Table Fellowship and the Tithe
And he gave him a tithe of all. ~Gen14:20b
What is table fellowship? The last few years have been a wonderful part of my spiritual journey, having been introduced to weekly communion. At the local church I’ve attended, there is a table that is central — not only in the furniture arrangement in front of the platform — but also in the worship experience. Wait a minute! I just heard a bit of a rumble from the midst of the congregation, saying “Yeah, I get that, but why did you have to bring the tithe into it?” That’s what we’ll explore in Genesis 13 & 14. Table fellowship and the Tithe.
Let there be no strife between you and me. ~Gen13:8
You’ll remember how “Abram was very rich in livestock, in silver, and in gold” (Gen13:2). Verse 5 says “Lot also…had flocks and herds and tents.” So, they were both doing quite well. But verse 6 goes on to say, that “their possessions were so great that they could not dwell together.” Not only that, but “there was strife” between each of their respective workers.
I love that Abram took the high ground, initiating the elimination of strife between their guys. Always great (in the local church), for someone to take the initiative to elminate one of the great enemies of the church – namely strife.
Selfishness is the enemy of Generosity
Robert Morris of The Blessed Life has the revelation on this truth. Lot’s descent to Sodom began with the lust of the eyes, rooted in selfishness. Abram lived that blessed life with his roots in the soil of generosity.
Lot pitched his tent toward Sodom. ~Gen13:12
When deciding how to break away from each other (in order to avoid strife), Abram welcomed Lot to take whichever land he wanted and Abram would take whatever he did not want. Lot chose for himself the land that looked to be the best, but in so doing, Lot pitched his tent toward Sodom (Gen13:9-13). Applying this to our lives — when you choose for yourself that portion that looks to be best for you (selfishness), you compromise on God’s best and your heart begins this road of compromise. The descent into less than God’s best. Your gradual, yet eventual journey toward Sodom. And of course, Sodom represents darkness ruled by the prince of darkness (our adversary). Lesson> Don’t pitch your tent based on the lust of the eyes and flesh in the direction of darkness.
They took all the goods of Sodom and Gommorrah. ~Gen14:11
As you read Genesis 13 & 14 for yourself, you’ll discover how Abram delivered Lot out of the hand of the enemy, defeating them. Interesting wording in Gen14:11-12.
“Then they took all the goods of Sodom and Gomorrah, and all their provisions, and went their way. They also took Lot…”
Reminds me of I Sam30 ~ David recovered all that the Amalekites had taken. “And David took all the flocks and the herds, which they drave before those other cattle, and said, This is David’s spoil.” The spoils are the booty — David went and got his booty back! Abram did go after Lot, but he also got all the goods of Sodom and Gomorrah as well as getting Lot’s booty back. More than a conqueror. “So he brought back all the goods, and also brought back his brother Lot, and his goods…” ~Gen14:16.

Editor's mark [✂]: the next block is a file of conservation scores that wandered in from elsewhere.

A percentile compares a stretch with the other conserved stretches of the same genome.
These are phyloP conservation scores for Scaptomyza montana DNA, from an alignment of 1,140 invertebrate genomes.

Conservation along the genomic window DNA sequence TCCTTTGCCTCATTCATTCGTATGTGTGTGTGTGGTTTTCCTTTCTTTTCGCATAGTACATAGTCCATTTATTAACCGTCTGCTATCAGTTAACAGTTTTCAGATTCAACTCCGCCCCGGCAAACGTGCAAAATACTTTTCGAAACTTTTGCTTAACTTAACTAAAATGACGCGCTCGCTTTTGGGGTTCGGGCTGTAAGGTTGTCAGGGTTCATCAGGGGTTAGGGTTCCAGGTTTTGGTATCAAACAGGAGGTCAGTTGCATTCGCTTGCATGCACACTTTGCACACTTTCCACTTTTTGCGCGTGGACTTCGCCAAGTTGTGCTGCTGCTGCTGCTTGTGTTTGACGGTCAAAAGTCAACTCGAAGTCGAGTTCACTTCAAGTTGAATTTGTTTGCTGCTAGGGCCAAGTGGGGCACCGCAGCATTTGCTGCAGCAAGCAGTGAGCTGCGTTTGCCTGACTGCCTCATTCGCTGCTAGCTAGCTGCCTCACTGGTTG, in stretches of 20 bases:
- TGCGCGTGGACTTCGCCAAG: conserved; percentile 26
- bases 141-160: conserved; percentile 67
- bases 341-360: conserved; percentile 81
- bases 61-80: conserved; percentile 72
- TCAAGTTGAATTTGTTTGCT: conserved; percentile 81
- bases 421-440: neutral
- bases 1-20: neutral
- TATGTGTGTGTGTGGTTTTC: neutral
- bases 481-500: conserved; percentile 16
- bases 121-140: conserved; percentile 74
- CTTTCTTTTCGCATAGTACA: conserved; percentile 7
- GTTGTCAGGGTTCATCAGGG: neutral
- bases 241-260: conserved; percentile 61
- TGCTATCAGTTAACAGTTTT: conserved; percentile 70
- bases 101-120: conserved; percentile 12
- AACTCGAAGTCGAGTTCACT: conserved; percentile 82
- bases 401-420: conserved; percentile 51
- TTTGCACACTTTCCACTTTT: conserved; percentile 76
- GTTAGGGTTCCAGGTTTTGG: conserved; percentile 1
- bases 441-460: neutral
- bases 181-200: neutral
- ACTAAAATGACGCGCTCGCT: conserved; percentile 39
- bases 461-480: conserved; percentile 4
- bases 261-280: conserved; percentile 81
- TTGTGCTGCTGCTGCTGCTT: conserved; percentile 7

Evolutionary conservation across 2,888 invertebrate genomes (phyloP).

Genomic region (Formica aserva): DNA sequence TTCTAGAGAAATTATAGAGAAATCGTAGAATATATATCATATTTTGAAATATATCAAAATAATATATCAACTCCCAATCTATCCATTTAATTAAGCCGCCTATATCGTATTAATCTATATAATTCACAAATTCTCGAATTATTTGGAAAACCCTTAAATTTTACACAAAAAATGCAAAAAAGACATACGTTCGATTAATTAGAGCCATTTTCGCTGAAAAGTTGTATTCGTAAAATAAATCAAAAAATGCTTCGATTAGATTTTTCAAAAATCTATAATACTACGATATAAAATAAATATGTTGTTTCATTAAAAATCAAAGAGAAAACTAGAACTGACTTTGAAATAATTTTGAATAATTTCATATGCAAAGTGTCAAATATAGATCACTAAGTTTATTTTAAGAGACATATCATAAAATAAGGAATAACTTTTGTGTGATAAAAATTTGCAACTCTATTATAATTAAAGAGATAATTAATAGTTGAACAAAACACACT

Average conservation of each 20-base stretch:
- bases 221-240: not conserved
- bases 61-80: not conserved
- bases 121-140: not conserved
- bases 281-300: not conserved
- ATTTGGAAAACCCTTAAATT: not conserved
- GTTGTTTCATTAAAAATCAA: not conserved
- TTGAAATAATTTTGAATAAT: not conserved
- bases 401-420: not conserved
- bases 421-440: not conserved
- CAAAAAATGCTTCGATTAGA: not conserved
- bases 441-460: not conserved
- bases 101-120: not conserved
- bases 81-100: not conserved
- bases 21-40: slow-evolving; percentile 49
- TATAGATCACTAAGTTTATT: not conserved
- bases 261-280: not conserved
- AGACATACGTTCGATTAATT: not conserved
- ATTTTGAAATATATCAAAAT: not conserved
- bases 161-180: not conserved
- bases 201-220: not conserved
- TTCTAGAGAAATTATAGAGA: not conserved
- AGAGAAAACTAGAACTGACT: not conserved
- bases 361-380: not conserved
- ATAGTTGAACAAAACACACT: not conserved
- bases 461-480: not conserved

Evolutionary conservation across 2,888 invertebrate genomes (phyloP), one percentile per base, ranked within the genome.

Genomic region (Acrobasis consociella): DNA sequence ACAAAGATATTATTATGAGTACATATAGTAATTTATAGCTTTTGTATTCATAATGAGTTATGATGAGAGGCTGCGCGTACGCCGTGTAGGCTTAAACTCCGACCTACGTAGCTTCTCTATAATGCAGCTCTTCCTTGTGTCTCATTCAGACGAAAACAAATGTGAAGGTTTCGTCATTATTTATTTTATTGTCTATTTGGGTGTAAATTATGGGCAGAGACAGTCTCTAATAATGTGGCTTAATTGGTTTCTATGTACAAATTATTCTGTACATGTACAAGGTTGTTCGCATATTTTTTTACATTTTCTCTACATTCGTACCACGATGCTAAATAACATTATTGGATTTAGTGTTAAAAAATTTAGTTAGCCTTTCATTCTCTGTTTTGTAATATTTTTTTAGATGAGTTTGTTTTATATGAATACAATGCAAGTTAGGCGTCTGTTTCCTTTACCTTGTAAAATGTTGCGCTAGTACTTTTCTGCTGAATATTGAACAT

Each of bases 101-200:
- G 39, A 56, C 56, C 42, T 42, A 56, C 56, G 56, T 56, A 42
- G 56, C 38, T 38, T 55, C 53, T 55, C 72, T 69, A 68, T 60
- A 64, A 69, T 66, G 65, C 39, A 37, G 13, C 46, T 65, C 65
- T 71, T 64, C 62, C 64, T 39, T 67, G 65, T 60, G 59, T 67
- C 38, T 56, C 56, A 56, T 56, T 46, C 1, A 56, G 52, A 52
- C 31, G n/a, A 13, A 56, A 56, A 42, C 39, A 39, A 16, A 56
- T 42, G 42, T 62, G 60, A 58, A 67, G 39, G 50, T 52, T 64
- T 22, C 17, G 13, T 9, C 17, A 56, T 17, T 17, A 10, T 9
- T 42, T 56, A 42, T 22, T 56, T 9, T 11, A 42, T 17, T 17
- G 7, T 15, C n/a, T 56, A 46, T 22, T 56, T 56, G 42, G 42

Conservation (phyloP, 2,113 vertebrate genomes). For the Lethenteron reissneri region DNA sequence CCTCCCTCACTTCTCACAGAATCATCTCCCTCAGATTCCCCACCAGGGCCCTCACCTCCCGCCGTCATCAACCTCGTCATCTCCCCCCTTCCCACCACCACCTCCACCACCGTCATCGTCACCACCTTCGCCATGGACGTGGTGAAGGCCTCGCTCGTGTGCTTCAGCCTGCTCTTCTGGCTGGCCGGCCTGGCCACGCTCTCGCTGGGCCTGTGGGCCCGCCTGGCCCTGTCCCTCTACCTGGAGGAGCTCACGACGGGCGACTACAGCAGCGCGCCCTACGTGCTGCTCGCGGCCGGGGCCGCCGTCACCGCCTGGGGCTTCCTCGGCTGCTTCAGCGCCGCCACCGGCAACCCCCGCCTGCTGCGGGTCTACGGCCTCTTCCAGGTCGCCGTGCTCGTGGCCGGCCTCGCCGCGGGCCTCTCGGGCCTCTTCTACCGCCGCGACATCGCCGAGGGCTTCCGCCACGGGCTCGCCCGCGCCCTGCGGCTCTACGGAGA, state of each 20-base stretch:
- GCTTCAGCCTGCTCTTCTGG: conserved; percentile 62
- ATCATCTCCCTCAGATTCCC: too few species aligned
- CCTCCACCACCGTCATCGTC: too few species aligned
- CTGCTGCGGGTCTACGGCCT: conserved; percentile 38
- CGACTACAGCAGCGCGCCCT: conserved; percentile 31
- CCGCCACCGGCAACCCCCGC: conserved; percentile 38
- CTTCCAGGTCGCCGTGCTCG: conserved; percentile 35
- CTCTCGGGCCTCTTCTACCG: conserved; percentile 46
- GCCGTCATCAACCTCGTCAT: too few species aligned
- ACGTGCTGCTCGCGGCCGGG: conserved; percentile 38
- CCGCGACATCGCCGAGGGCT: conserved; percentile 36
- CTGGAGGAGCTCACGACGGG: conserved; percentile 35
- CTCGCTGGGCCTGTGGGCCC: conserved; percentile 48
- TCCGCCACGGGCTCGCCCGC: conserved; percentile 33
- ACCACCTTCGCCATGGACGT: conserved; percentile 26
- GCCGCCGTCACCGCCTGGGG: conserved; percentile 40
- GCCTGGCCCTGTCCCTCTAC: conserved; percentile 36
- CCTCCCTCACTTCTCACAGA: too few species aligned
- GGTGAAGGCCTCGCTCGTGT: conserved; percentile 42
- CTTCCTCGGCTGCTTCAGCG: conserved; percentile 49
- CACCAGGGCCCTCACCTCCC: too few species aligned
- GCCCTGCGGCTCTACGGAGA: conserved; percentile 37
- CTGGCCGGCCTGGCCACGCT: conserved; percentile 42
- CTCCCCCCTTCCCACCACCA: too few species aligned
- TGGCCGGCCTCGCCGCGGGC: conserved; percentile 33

Table Fellowship and the Tithe
And Melchizedek king of Salem brought forth bread and wine: and he was the priest of the most high God. ~Gen14:18
Melchizedek is a picture of Christ Himself, “without beginning of days or end of life, resembling the Son of God ~Heb7:3” And so, how interesting that this High Priest (like our High Priest, the Lord Jesus) brought forth elements of bread and wine. This is communion, this is fellowship, this is a joint participation — the very fundamental meanings of the Greek word “koinonia“. And with that fellowship at the Table, the High Priest speaks a blessing over he, who is of God Most High. This God “has delivered your enemies into your hand.” ~Gen14:20)
And so it goes, that as Abram didn’t forget to go to church (come on, somebody), he finds the blessing of the Lord there as he presents himself humbly to God’s servant. He receives the Bread and the Wine in thanksgiving (think Eucharist – the giving of thanks).
And he gave him a tithe of all. ~Gen14:20
He came to church to present himself before God, to lay down the first 10% or tithe of everything. And then to pick up the Bread and the Wine. I believe this strengthened him for what was to come. Yes, he had great victory in days past, yet aren’t there always battles ahead? In fact, soon after in Abram’s case, the king of Sodom came to him and made an offer. “Give me the persons, and take the goods for yourself.” ~Gen14:21) Really? I’m thinking, “Wait a minute; I’ve already GOT both.” So, Abram was strengthened in standing up to the enemy in might and power and authority. And his mindset seemed to be — only God will get the glory for what He has done in me and through me. Verse 23 has Abram’s confession to that end, “I will not take anything that is yours, lest you should say ‘I have made Abram rich’. You go, Abram.
Conclusion? Be generous. Avoid strife. Don’t forget those left behind. Stay open to being a blessing, not just wanting a blessing. Be part of a local church on a regular basis. Have koinonia, fellowship, and the giving of thanks — that’s communion — best when taken regularly with bread and wine). And don’t forget to honor God with the firstfruits, which by the way are His anyway. Return the first 10% to Him through the local church.
PS> After you’ve tithed to the Lord through your local church, consider a missionary offering to the children of the world through Abbott Ministry – true ministry to children – preaching the Gospel – not just children Bible stories.